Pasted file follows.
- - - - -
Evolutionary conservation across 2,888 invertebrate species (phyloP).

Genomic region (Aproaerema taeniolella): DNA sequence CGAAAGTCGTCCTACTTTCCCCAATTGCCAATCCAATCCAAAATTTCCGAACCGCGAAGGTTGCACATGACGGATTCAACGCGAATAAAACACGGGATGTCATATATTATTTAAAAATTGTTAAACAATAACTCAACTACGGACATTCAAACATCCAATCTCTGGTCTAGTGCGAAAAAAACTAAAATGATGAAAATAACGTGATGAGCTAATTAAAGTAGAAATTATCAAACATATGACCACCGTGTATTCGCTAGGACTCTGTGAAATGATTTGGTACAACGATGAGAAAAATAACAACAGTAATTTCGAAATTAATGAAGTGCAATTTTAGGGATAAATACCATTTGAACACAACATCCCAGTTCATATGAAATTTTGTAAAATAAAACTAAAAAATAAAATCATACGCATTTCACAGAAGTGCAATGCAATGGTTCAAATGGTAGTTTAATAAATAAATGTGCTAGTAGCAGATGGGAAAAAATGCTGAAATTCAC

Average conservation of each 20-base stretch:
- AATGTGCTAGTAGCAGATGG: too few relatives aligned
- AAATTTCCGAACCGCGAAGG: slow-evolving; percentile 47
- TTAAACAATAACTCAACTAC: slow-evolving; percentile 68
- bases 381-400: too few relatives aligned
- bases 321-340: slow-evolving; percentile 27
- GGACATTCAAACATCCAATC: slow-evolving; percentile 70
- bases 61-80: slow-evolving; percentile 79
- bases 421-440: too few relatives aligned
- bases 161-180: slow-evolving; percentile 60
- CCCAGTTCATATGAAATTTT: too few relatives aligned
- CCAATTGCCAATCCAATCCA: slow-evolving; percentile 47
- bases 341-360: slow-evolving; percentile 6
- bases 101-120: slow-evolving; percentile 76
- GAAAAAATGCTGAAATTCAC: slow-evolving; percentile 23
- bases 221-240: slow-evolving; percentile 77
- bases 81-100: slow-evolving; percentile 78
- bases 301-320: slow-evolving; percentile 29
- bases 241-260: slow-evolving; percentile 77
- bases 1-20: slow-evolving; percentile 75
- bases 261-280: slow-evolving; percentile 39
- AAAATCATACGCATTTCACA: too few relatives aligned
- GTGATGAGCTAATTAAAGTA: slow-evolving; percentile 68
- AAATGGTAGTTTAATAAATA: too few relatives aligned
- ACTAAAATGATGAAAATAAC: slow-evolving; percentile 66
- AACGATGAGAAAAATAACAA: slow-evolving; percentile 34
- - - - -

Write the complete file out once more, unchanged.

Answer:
Evolutionary conservation across 2,888 invertebrate species (phyloP).

Genomic region (Aproaerema taeniolella): DNA sequence CGAAAGTCGTCCTACTTTCCCCAATTGCCAATCCAATCCAAAATTTCCGAACCGCGAAGGTTGCACATGACGGATTCAACGCGAATAAAACACGGGATGTCATATATTATTTAAAAATTGTTAAACAATAACTCAACTACGGACATTCAAACATCCAATCTCTGGTCTAGTGCGAAAAAAACTAAAATGATGAAAATAACGTGATGAGCTAATTAAAGTAGAAATTATCAAACATATGACCACCGTGTATTCGCTAGGACTCTGTGAAATGATTTGGTACAACGATGAGAAAAATAACAACAGTAATTTCGAAATTAATGAAGTGCAATTTTAGGGATAAATACCATTTGAACACAACATCCCAGTTCATATGAAATTTTGTAAAATAAAACTAAAAAATAAAATCATACGCATTTCACAGAAGTGCAATGCAATGGTTCAAATGGTAGTTTAATAAATAAATGTGCTAGTAGCAGATGGGAAAAAATGCTGAAATTCAC

Average conservation of each 20-base stretch:
- AATGTGCTAGTAGCAGATGG: too few relatives aligned
- AAATTTCCGAACCGCGAAGG: slow-evolving; percentile 47
- TTAAACAATAACTCAACTAC: slow-evolving; percentile 68
- bases 381-400: too few relatives aligned
- bases 321-340: slow-evolving; percentile 27
- GGACATTCAAACATCCAATC: slow-evolving; percentile 70
- bases 61-80: slow-evolving; percentile 79
- bases 421-440: too few relatives aligned
- bases 161-180: slow-evolving; percentile 60
- CCCAGTTCATATGAAATTTT: too few relatives aligned
- CCAATTGCCAATCCAATCCA: slow-evolving; percentile 47
- bases 341-360: slow-evolving; percentile 6
- bases 101-120: slow-evolving; percentile 76
- GAAAAAATGCTGAAATTCAC: slow-evolving; percentile 23
- bases 221-240: slow-evolving; percentile 77
- bases 81-100: slow-evolving; percentile 78
- bases 301-320: slow-evolving; percentile 29
- bases 241-260: slow-evolving; percentile 77
- bases 1-20: slow-evolving; percentile 75
- bases 261-280: slow-evolving; percentile 39
- AAAATCATACGCATTTCACA: too few relatives aligned
- GTGATGAGCTAATTAAAGTA: slow-evolving; percentile 68
- AAATGGTAGTTTAATAAATA: too few relatives aligned
- ACTAAAATGATGAAAATAAC: slow-evolving; percentile 66
- AACGATGAGAAAAATAACAA: slow-evolving; percentile 34